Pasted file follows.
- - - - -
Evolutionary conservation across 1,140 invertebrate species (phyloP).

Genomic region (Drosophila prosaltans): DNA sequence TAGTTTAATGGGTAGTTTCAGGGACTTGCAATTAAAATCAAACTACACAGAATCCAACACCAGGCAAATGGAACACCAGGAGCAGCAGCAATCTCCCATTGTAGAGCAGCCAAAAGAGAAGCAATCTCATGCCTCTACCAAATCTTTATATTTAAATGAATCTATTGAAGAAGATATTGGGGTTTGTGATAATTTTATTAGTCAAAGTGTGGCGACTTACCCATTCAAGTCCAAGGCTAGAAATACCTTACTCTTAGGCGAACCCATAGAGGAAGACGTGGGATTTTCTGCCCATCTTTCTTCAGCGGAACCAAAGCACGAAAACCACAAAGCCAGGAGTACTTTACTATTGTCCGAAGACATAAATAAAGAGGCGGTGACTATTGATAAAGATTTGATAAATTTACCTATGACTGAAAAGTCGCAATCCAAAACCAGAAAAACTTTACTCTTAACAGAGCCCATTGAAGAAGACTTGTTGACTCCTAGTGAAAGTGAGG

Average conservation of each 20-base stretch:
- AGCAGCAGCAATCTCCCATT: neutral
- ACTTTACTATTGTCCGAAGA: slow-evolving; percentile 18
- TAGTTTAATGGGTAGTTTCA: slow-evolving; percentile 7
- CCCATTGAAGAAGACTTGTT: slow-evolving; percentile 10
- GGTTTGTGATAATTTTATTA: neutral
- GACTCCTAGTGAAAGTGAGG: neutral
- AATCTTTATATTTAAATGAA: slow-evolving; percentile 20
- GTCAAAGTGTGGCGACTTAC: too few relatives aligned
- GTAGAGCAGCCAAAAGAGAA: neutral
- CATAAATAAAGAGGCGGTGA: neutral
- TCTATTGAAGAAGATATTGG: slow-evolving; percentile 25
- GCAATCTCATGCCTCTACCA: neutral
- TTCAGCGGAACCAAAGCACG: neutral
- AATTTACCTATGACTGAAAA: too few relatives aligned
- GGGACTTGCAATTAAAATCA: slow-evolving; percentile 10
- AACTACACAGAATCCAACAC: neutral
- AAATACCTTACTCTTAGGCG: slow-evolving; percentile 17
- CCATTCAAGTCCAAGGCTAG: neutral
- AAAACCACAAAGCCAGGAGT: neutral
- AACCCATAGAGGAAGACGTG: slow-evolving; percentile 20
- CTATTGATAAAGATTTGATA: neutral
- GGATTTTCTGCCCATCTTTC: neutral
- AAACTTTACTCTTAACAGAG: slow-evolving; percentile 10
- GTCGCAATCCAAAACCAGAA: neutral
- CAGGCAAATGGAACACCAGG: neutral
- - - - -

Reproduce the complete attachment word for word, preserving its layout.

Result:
Evolutionary conservation across 1,140 invertebrate species (phyloP).

Genomic region (Drosophila prosaltans): DNA sequence TAGTTTAATGGGTAGTTTCAGGGACTTGCAATTAAAATCAAACTACACAGAATCCAACACCAGGCAAATGGAACACCAGGAGCAGCAGCAATCTCCCATTGTAGAGCAGCCAAAAGAGAAGCAATCTCATGCCTCTACCAAATCTTTATATTTAAATGAATCTATTGAAGAAGATATTGGGGTTTGTGATAATTTTATTAGTCAAAGTGTGGCGACTTACCCATTCAAGTCCAAGGCTAGAAATACCTTACTCTTAGGCGAACCCATAGAGGAAGACGTGGGATTTTCTGCCCATCTTTCTTCAGCGGAACCAAAGCACGAAAACCACAAAGCCAGGAGTACTTTACTATTGTCCGAAGACATAAATAAAGAGGCGGTGACTATTGATAAAGATTTGATAAATTTACCTATGACTGAAAAGTCGCAATCCAAAACCAGAAAAACTTTACTCTTAACAGAGCCCATTGAAGAAGACTTGTTGACTCCTAGTGAAAGTGAGG

Average conservation of each 20-base stretch:
- AGCAGCAGCAATCTCCCATT: neutral
- ACTTTACTATTGTCCGAAGA: slow-evolving; percentile 18
- TAGTTTAATGGGTAGTTTCA: slow-evolving; percentile 7
- CCCATTGAAGAAGACTTGTT: slow-evolving; percentile 10
- GGTTTGTGATAATTTTATTA: neutral
- GACTCCTAGTGAAAGTGAGG: neutral
- AATCTTTATATTTAAATGAA: slow-evolving; percentile 20
- GTCAAAGTGTGGCGACTTAC: too few relatives aligned
- GTAGAGCAGCCAAAAGAGAA: neutral
- CATAAATAAAGAGGCGGTGA: neutral
- TCTATTGAAGAAGATATTGG: slow-evolving; percentile 25
- GCAATCTCATGCCTCTACCA: neutral
- TTCAGCGGAACCAAAGCACG: neutral
- AATTTACCTATGACTGAAAA: too few relatives aligned
- GGGACTTGCAATTAAAATCA: slow-evolving; percentile 10
- AACTACACAGAATCCAACAC: neutral
- AAATACCTTACTCTTAGGCG: slow-evolving; percentile 17
- CCATTCAAGTCCAAGGCTAG: neutral
- AAAACCACAAAGCCAGGAGT: neutral
- AACCCATAGAGGAAGACGTG: slow-evolving; percentile 20
- CTATTGATAAAGATTTGATA: neutral
- GGATTTTCTGCCCATCTTTC: neutral
- AAACTTTACTCTTAACAGAG: slow-evolving; percentile 10
- GTCGCAATCCAAAACCAGAA: neutral
- CAGGCAAATGGAACACCAGG: neutral